A New Girl in Town

My big mouth got me into this. This isn’t the first time that has happened. Anyway, about a month ago I told the Aging Rocker that the Gibson SG he lent me was going to need new strings at some point and I’d be happy to get them replaced. I should have seen his response coming because his responses aren’t of a player but of a collector. The guitar has factory strings, which is neither a plus nor minus for its value. Nonetheless, he doesn’t want to change a single thing. Hell, there’s still plastic protecting the pickguard (which sooner or later will discolor the pickguard). So he decided I should switch with a different guitar that had been restrung.

That’s the guitar you see to the right. It’s a early 90s Gibson ES 135, a semi-hollow body electric. The action is low and it’s relatively easy to play. Not as fast as the SG but then again, no one is mistaking me for Alex Lifeson. It has a really lovely clean tone, which a particular richness on the bottom end strings. My wife was really impressed with it. And I have to admit, it’s easy to haul it into another room and play it unplugged. But it is a real pain to get the ES to leave the church or jazz club and get to the roadhouse where the walls are sweating.

I tried my Boss DS-1 pedal and all it did was make it sound like the Church Lady with a little more vibrato. I tried playing with the volume on the guitar itself to make it overdrive the signal but it was only a slight improvement. I was getting discouraged. I took to the Interwebs and I found a video where a couple guitarists played around with an ES 135 and they managed to get a crisp crunch out of it using a pedal called the Electro-Harmonix Soul Food.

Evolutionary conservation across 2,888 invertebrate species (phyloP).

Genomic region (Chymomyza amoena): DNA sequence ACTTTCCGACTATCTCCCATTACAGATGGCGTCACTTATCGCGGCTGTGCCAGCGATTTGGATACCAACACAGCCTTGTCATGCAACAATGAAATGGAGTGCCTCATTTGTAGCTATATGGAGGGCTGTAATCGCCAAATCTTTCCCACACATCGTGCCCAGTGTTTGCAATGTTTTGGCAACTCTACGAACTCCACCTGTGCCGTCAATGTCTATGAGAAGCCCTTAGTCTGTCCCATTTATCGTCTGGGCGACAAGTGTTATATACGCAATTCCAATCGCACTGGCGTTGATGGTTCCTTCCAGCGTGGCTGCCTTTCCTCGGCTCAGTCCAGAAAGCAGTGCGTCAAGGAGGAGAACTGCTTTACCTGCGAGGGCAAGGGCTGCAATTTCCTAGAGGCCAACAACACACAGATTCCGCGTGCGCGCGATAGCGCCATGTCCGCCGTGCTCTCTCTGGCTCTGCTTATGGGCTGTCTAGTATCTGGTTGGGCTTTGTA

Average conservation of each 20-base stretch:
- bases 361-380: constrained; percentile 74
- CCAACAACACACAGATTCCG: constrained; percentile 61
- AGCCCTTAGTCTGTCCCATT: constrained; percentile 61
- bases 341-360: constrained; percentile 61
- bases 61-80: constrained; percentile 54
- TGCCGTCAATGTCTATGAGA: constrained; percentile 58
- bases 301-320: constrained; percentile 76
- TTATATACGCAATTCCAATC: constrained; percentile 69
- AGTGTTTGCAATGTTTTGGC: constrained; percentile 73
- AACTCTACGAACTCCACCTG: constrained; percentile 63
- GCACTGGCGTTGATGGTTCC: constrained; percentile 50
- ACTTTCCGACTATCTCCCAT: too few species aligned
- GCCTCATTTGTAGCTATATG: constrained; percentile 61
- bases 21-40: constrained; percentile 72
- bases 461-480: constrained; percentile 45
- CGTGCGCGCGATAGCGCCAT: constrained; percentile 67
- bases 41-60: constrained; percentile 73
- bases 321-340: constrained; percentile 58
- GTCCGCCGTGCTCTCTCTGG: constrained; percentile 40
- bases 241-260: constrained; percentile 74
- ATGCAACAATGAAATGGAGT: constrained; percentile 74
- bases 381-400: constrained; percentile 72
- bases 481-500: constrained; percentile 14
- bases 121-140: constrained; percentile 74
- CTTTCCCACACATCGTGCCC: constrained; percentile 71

I did some research, watched more videos, and talked to a sales rep at Sweetwater. He said that unlike other overdrive pedals, the Soul Food would add some grit to counter the sweetness. If wouldn’t roar and howl like a solid body like the SG but it would at least sound like a rocker. So I ordered one and it came this week.

At first, it seemed too tame. I played with the controls, the amp settings, and the volume on the guitar. And yes, it began to hiss and spit. It’s an alley cat now. No one is going to mistake it for a mountain lion but at least it has some piss and vinegar in its profile. I can live with that.

My tendinitis was flaring up all summer so my playing didn’t advance at all. But it seems to have damped down as the weather got colder. I am still doing the same amount of exercise/therapy as I did this summer and maybe even a little less. So I think the weather change has something to do with it.

We’re in late fall now and the hammer is about to drop. The weekend will start with freezing rain followed by 2-6″ of wet slop. I just got our snowblower back from the shop so I’m ready for that catastrophe and every other one that will follow. And while the snow is falling I’ll be strumming the ES 135, with just a bit of nasty.

About jeroljohnson

I guess I'm the crying on the inside kind of clown
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